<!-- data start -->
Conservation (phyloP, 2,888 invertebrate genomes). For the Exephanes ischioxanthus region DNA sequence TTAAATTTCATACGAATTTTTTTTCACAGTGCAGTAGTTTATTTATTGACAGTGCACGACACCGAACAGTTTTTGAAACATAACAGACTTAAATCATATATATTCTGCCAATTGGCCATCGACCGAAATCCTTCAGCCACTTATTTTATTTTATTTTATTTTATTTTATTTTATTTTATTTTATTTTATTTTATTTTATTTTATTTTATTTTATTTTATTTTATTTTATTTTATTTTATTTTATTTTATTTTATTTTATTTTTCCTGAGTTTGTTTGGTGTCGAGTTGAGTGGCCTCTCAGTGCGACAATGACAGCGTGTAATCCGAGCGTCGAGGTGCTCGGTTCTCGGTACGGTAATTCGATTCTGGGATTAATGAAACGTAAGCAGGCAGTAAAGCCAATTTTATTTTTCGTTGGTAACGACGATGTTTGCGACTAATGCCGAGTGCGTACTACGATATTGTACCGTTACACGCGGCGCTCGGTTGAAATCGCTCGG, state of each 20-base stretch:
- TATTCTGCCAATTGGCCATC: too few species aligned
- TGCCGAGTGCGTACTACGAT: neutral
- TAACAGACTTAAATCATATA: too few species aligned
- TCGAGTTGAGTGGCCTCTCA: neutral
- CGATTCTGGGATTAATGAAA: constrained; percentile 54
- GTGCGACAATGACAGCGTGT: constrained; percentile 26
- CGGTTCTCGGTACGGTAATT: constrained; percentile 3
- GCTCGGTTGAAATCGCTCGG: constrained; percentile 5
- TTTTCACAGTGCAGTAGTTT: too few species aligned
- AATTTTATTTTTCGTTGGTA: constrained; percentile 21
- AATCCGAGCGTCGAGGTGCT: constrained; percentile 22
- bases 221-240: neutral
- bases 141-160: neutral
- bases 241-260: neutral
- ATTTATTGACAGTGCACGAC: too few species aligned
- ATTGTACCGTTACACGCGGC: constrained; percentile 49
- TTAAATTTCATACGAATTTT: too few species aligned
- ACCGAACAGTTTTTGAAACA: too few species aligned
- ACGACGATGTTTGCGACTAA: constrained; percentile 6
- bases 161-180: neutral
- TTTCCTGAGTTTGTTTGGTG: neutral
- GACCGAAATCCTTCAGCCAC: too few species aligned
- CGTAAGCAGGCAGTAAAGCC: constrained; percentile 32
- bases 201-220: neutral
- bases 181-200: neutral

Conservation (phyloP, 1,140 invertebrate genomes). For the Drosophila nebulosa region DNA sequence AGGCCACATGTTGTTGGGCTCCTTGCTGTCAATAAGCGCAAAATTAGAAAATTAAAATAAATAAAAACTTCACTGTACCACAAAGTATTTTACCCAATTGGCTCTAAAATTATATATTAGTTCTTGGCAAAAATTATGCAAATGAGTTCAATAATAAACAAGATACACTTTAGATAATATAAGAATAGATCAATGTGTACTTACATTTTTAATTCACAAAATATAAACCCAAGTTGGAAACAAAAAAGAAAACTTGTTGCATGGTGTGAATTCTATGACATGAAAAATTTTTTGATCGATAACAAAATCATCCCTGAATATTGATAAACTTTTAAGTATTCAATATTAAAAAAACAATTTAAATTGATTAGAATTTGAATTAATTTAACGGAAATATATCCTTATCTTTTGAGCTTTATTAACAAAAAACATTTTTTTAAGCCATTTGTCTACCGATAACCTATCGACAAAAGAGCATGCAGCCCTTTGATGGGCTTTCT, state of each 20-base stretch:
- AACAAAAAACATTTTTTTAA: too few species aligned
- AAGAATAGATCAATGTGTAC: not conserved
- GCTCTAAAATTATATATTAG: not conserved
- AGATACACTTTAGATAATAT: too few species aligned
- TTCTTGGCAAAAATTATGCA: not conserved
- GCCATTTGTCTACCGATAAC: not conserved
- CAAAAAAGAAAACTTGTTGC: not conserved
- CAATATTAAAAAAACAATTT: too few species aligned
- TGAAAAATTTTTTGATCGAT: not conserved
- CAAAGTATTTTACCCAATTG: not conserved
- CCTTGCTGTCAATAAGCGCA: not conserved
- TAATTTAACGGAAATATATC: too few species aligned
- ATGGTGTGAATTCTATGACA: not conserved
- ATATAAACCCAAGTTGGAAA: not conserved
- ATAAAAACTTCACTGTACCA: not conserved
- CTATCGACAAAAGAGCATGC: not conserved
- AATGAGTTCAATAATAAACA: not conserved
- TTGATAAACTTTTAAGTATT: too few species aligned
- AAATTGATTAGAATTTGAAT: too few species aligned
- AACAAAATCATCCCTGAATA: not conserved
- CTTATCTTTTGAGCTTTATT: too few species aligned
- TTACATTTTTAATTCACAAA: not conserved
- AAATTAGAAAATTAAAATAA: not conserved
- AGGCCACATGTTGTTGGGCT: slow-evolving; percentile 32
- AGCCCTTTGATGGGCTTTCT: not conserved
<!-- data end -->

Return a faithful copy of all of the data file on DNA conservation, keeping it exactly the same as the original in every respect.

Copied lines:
Conservation (phyloP, 2,888 invertebrate genomes). For the Exephanes ischioxanthus region DNA sequence TTAAATTTCATACGAATTTTTTTTCACAGTGCAGTAGTTTATTTATTGACAGTGCACGACACCGAACAGTTTTTGAAACATAACAGACTTAAATCATATATATTCTGCCAATTGGCCATCGACCGAAATCCTTCAGCCACTTATTTTATTTTATTTTATTTTATTTTATTTTATTTTATTTTATTTTATTTTATTTTATTTTATTTTATTTTATTTTATTTTATTTTATTTTATTTTATTTTATTTTATTTTATTTTATTTTTCCTGAGTTTGTTTGGTGTCGAGTTGAGTGGCCTCTCAGTGCGACAATGACAGCGTGTAATCCGAGCGTCGAGGTGCTCGGTTCTCGGTACGGTAATTCGATTCTGGGATTAATGAAACGTAAGCAGGCAGTAAAGCCAATTTTATTTTTCGTTGGTAACGACGATGTTTGCGACTAATGCCGAGTGCGTACTACGATATTGTACCGTTACACGCGGCGCTCGGTTGAAATCGCTCGG, state of each 20-base stretch:
- TATTCTGCCAATTGGCCATC: too few species aligned
- TGCCGAGTGCGTACTACGAT: neutral
- TAACAGACTTAAATCATATA: too few species aligned
- TCGAGTTGAGTGGCCTCTCA: neutral
- CGATTCTGGGATTAATGAAA: constrained; percentile 54
- GTGCGACAATGACAGCGTGT: constrained; percentile 26
- CGGTTCTCGGTACGGTAATT: constrained; percentile 3
- GCTCGGTTGAAATCGCTCGG: constrained; percentile 5
- TTTTCACAGTGCAGTAGTTT: too few species aligned
- AATTTTATTTTTCGTTGGTA: constrained; percentile 21
- AATCCGAGCGTCGAGGTGCT: constrained; percentile 22
- bases 221-240: neutral
- bases 141-160: neutral
- bases 241-260: neutral
- ATTTATTGACAGTGCACGAC: too few species aligned
- ATTGTACCGTTACACGCGGC: constrained; percentile 49
- TTAAATTTCATACGAATTTT: too few species aligned
- ACCGAACAGTTTTTGAAACA: too few species aligned
- ACGACGATGTTTGCGACTAA: constrained; percentile 6
- bases 161-180: neutral
- TTTCCTGAGTTTGTTTGGTG: neutral
- GACCGAAATCCTTCAGCCAC: too few species aligned
- CGTAAGCAGGCAGTAAAGCC: constrained; percentile 32
- bases 201-220: neutral
- bases 181-200: neutral

Conservation (phyloP, 1,140 invertebrate genomes). For the Drosophila nebulosa region DNA sequence AGGCCACATGTTGTTGGGCTCCTTGCTGTCAATAAGCGCAAAATTAGAAAATTAAAATAAATAAAAACTTCACTGTACCACAAAGTATTTTACCCAATTGGCTCTAAAATTATATATTAGTTCTTGGCAAAAATTATGCAAATGAGTTCAATAATAAACAAGATACACTTTAGATAATATAAGAATAGATCAATGTGTACTTACATTTTTAATTCACAAAATATAAACCCAAGTTGGAAACAAAAAAGAAAACTTGTTGCATGGTGTGAATTCTATGACATGAAAAATTTTTTGATCGATAACAAAATCATCCCTGAATATTGATAAACTTTTAAGTATTCAATATTAAAAAAACAATTTAAATTGATTAGAATTTGAATTAATTTAACGGAAATATATCCTTATCTTTTGAGCTTTATTAACAAAAAACATTTTTTTAAGCCATTTGTCTACCGATAACCTATCGACAAAAGAGCATGCAGCCCTTTGATGGGCTTTCT, state of each 20-base stretch:
- AACAAAAAACATTTTTTTAA: too few species aligned
- AAGAATAGATCAATGTGTAC: not conserved
- GCTCTAAAATTATATATTAG: not conserved
- AGATACACTTTAGATAATAT: too few species aligned
- TTCTTGGCAAAAATTATGCA: not conserved
- GCCATTTGTCTACCGATAAC: not conserved
- CAAAAAAGAAAACTTGTTGC: not conserved
- CAATATTAAAAAAACAATTT: too few species aligned
- TGAAAAATTTTTTGATCGAT: not conserved
- CAAAGTATTTTACCCAATTG: not conserved
- CCTTGCTGTCAATAAGCGCA: not conserved
- TAATTTAACGGAAATATATC: too few species aligned
- ATGGTGTGAATTCTATGACA: not conserved
- ATATAAACCCAAGTTGGAAA: not conserved
- ATAAAAACTTCACTGTACCA: not conserved
- CTATCGACAAAAGAGCATGC: not conserved
- AATGAGTTCAATAATAAACA: not conserved
- TTGATAAACTTTTAAGTATT: too few species aligned
- AAATTGATTAGAATTTGAAT: too few species aligned
- AACAAAATCATCCCTGAATA: not conserved
- CTTATCTTTTGAGCTTTATT: too few species aligned
- TTACATTTTTAATTCACAAA: not conserved
- AAATTAGAAAATTAAAATAA: not conserved
- AGGCCACATGTTGTTGGGCT: slow-evolving; percentile 32
- AGCCCTTTGATGGGCTTTCT: not conserved